18. Because Mr. Roche resides in Washington, D.C., Leret and Gonzalez have not been able to obtain oral testimony or documents from Mr. Roche. If Roche resided in Venezuela, the Court handling the Foreign Actions would call him as a witness, which would allow for a comprehensive examination. However, a witness has no obligation to appear if he or she does not reside in Venezuela.
* * *
20. The most that a Venezuelan Court could do is send a Letter Rogatory to the United States asking that Mr. Roche be notified of his role as a witness. But Mr. Roche cannot be compelled to travel to Venezuela and provide testimony, and the Court may draw no negative inference from his absence.

[#1-1] at 5-6.

Trivella further notes that the Arquimeca case, to which Roche is not a party, is fast-tracked:

16. Furthermore, under Venezuelan law, Arquimeca's claim for irregulatories consists of only 10 working days after process is served on all interested parties. Leret and Gonzalez will have to produce evidence in support of their case during that period exclusively. The application under 28 U.S.C. § 1782 is thus urgent.

Id. at 5.

In a later filing, the applicants again stress the urgency of their request, but note that, although service of process has not yet occurred, it "could occur at any time." [#8] at 7.

In Roche's first response to the application, wherein Roche seeks an extension of time to respond to the Court's show cause order, Roche argues that the applicants' characterization of the application as "urgent" is misguided. According to Roche, the Arquimeca case was filed in December of 2012 and Trivella's declaration, offered in support of the application, was dated August 12, 2013, even though the application itself was not filed until September 3, 2013. See Alvaro Roche Cisneros' Motion for Extension of Time [#9] at 3; [#1-1] at 7. Roche also notes that "the parties in [the Arquimeca] case would not be limited to a ten-day evidence gathering period, as the Venezuelan courts routinely grant extensions." [#11] at 9.

Even more remarkable, however, is Roche's substantive response to the application. In his declaration, executed on September 20, 2013 in Caracas, Venezuela, Roche states the following:

I agree to submit to the Venezuelan courts in the Venezuelan Actions for discovery consistent with Venezuelan procedures, and to be subject to the same discovery in the Venezuelan Actions as any party resident in Venezuela who appears before that country's courts. Should this Courft deny the Application, I will appear and will not raise any personal jurisdiction or process defenses in any Venezuelan [courts] of the [aforementioned] law suits.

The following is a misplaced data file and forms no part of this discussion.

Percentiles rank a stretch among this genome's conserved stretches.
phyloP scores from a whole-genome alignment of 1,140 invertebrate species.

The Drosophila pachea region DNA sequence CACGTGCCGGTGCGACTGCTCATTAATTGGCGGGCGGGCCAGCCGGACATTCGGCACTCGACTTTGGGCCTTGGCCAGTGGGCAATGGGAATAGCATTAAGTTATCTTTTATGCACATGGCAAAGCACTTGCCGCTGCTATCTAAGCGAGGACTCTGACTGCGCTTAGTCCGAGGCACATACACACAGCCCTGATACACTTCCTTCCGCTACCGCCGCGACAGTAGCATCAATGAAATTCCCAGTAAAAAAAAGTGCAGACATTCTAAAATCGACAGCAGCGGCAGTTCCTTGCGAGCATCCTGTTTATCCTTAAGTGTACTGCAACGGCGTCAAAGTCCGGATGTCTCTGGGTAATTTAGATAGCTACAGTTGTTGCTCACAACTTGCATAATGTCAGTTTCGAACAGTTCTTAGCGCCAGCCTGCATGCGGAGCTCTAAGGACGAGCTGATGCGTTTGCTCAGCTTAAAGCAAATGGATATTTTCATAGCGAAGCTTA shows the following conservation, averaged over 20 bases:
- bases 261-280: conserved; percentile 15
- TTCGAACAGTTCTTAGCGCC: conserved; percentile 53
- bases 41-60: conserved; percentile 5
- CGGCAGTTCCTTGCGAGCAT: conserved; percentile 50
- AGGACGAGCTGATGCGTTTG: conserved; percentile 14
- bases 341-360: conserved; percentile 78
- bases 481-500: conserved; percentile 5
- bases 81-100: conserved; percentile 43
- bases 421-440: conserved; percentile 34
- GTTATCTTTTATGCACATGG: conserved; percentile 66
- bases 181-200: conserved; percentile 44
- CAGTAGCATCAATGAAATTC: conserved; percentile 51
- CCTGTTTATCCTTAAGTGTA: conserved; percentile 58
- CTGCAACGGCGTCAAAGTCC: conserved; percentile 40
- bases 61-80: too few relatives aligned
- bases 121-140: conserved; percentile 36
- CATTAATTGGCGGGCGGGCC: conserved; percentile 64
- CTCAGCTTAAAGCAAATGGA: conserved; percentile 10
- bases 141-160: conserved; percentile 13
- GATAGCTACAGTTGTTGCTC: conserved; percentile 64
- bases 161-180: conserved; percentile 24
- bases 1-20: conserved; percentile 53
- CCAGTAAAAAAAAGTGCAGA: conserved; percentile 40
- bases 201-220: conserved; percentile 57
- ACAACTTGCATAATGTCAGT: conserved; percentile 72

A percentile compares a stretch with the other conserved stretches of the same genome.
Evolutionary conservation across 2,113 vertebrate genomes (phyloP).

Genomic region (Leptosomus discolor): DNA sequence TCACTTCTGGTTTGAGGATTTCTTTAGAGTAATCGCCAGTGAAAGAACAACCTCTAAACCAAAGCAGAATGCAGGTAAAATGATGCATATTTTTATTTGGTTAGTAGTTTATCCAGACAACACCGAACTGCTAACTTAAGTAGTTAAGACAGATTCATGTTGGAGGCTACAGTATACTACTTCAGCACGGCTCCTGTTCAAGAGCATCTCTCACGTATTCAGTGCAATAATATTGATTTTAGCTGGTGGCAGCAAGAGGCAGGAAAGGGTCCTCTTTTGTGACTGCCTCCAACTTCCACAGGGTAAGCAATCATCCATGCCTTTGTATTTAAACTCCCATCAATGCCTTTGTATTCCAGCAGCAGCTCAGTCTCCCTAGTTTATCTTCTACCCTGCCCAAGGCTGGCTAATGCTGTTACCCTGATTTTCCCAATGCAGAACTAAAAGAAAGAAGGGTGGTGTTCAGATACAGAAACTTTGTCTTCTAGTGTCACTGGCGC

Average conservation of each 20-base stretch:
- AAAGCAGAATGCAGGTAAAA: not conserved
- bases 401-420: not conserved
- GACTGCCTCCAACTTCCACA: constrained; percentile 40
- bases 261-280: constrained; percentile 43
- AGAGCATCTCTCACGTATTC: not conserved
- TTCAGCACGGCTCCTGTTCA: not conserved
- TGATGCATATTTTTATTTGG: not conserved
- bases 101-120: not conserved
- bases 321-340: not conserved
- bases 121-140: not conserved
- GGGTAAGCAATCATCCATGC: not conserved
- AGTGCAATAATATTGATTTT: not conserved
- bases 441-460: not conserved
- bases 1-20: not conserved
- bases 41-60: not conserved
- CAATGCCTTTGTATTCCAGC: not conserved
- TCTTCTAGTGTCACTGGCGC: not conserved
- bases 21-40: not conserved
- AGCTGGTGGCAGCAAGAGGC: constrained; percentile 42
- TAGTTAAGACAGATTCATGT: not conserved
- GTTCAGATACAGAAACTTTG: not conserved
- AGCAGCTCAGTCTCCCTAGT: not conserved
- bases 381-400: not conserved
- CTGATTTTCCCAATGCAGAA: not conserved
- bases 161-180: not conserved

[#11-3] at 2.

In addition, Roche adds the following in a footnote: "If there is any concern about Roche's availability in Venezuela, the Court may make any order denying the Application contingent upon Roche's appearing in Venezuela. Alternatively, [the applicants] may renew the Application if Roche does not appear in the Venezuelan proceedings." [#11] at 14 n.1.

Leaving aside the issue of urgency and whether or not the applicants are or are not trying to circumvent Venezuelan law, [2] of greater significance to the Court's reasoning is the applicants' failure to provide any explanation whatsoever as to why they refuse to accept Roche's offer to submit to their discovery requests in Venezuela.[3] Therefore, in keeping with the statute's twin goals of proving "efficient assistance to participants in international litigation" and encouraging "foreign countries by example to provide similar assistance to our courts, " this Court will deny the application. The greatest assistance this Court can provide to all the parties involved in the three foreign proceedings is to exercise its discretion in this matter, in a manner which does not prejudice either Roche or the applicants, by facilitating the resolution of the pending discovery requests by the very courts where the actions were filed, the Venezuelan courts.

CONCLUSION

In light of the fact that Roche has agreed to the very discovery sought by the applicants in their 28 U.S.C. § 1782 motion, the Court will deny the application. An Order accompanies this Memorandum Opinion.